Bodil Bredsdorff, |
The Crow Girl
(Farrar Strauss & Giroux, 2004)
The Crow Girl, by Bodil Bredsdorff, is an exceptional book, beautifully written and moving in its simplicity. This Danish children's story has a fairy-tale quality, each event an essential lesson for our little heroine as she faces terrible hardships and learns to thrive.
Crow-Girl (a name which she chose for herself, as she was never given any other) lives with her ailing grandmother in a little cottage by the sea. As there is no grown person to help, Crow-Girl has learned to do all that is necessary for the two to survive. She fishes for mussels and make the meals, she cleans, gathers firewood and never lets the fire die out. This is very good, because when Grandmother dies, she is alone, without even the comfort of another's presence.
Though only a child, she must strike out on her own, facing down greedy opportunists who think to make use of her as slave labor, enduring the theft of her few possessions and even acquiring responsibility for another child, younger than herself. How can one so young survive so many difficult things and so much heartbreak? It seems at times that the sufferings of the Crow-Girl are never ending, though she is a patient and capable little girl and manages to make the best of it all.
There is no pretense in this writing, and in no way is suffering diminished; in fact, it is as truly represented as in life itself.
And so I am unable to decide if this is an appropriate book for children or not. Though the publisher recommends it for children between ages 8 and 12, I am not sure if I would give it to anyone so young. While I think it is a wonderful story for adults, I question a child's ability to face the sadness of the little Crow-Girl's life. Just as reading The Little Prince as an adult made me examine life from a new perspective, I think so too did reading this.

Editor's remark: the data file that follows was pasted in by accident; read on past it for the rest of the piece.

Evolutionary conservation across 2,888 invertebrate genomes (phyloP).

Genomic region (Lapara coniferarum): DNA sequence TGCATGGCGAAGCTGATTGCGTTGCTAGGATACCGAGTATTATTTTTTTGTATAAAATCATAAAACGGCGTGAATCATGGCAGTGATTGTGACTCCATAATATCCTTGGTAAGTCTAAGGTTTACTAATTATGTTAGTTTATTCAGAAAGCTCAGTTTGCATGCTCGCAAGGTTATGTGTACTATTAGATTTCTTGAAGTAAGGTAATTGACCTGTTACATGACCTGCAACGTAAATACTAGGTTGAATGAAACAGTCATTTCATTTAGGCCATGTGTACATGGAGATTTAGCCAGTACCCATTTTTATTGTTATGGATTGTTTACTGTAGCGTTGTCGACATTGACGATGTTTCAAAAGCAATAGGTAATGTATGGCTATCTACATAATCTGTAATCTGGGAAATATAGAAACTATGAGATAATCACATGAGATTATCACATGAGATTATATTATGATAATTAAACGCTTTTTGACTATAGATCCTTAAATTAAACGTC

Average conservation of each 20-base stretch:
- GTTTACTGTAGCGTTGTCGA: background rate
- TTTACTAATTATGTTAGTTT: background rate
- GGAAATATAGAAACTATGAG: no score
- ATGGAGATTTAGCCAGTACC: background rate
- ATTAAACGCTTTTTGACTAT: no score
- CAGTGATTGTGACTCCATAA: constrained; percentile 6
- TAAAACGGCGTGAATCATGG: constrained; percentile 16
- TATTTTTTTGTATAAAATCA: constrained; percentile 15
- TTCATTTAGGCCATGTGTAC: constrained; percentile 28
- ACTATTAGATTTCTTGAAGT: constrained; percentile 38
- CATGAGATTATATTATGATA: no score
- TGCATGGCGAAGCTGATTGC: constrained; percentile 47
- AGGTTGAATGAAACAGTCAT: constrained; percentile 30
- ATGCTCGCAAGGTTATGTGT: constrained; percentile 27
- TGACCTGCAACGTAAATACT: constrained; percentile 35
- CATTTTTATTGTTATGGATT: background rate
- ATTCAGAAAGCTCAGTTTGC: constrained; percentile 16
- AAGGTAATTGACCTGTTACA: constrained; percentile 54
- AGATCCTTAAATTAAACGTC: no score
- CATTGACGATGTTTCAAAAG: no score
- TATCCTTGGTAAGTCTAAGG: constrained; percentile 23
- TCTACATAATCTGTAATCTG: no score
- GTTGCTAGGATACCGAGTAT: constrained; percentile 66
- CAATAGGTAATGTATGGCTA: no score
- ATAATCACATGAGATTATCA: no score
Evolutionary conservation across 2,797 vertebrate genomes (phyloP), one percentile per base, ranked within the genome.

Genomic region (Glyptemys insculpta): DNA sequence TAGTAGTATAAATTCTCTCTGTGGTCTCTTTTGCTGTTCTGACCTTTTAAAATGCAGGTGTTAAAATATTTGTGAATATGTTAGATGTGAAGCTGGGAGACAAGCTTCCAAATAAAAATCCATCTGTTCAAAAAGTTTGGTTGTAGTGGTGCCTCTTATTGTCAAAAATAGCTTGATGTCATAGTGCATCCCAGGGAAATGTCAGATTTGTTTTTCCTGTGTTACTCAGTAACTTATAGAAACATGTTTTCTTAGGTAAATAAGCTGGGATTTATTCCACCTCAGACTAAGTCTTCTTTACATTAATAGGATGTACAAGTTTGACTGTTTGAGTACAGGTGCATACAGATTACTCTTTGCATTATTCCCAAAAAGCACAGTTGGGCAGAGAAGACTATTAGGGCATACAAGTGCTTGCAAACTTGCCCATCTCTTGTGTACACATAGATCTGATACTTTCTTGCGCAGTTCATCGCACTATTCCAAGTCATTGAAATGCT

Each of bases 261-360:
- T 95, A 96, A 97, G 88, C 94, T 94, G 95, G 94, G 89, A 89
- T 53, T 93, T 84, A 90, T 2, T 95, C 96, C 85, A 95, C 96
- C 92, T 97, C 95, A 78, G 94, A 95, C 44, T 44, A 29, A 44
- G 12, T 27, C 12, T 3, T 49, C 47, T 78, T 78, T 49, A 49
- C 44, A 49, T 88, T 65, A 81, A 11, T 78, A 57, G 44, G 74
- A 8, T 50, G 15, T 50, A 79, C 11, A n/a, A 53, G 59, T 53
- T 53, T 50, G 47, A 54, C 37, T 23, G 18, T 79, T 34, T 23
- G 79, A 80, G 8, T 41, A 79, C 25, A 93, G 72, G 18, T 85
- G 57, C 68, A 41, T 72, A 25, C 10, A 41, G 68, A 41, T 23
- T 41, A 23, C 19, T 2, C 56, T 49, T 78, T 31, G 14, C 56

But perhaps this is an overprotective response to the reality of suffering. Perhaps in the way that fairy tales gently warn of life's dangers through allegory, the Crow-Girl's story may give children a way of perceiving suffering from a safe distance. Maybe in a world so fraught with danger and sadness as ours, a tale such as this is exactly what is called for.
So I think it best for you to decide for yourself. I would recommend that you read the book before presenting it to a child, and then prepare several topics for discussion for after your child has read it. I'm not even sure yet if I will read it to my son, who is 11. (Although Bredsdorff is a well-known Danish children's author, it is yet to be seen how an American audience will respond to this, her first U.S. release.)
Certainly this novel has a place among children's classics such as Alice in Wonderland, Winnie the Pooh, Peter Pan or The Jungle Book. It is writing of the highest quality and provokes emotions as real as the trials the orphaned Crow-Girl endures.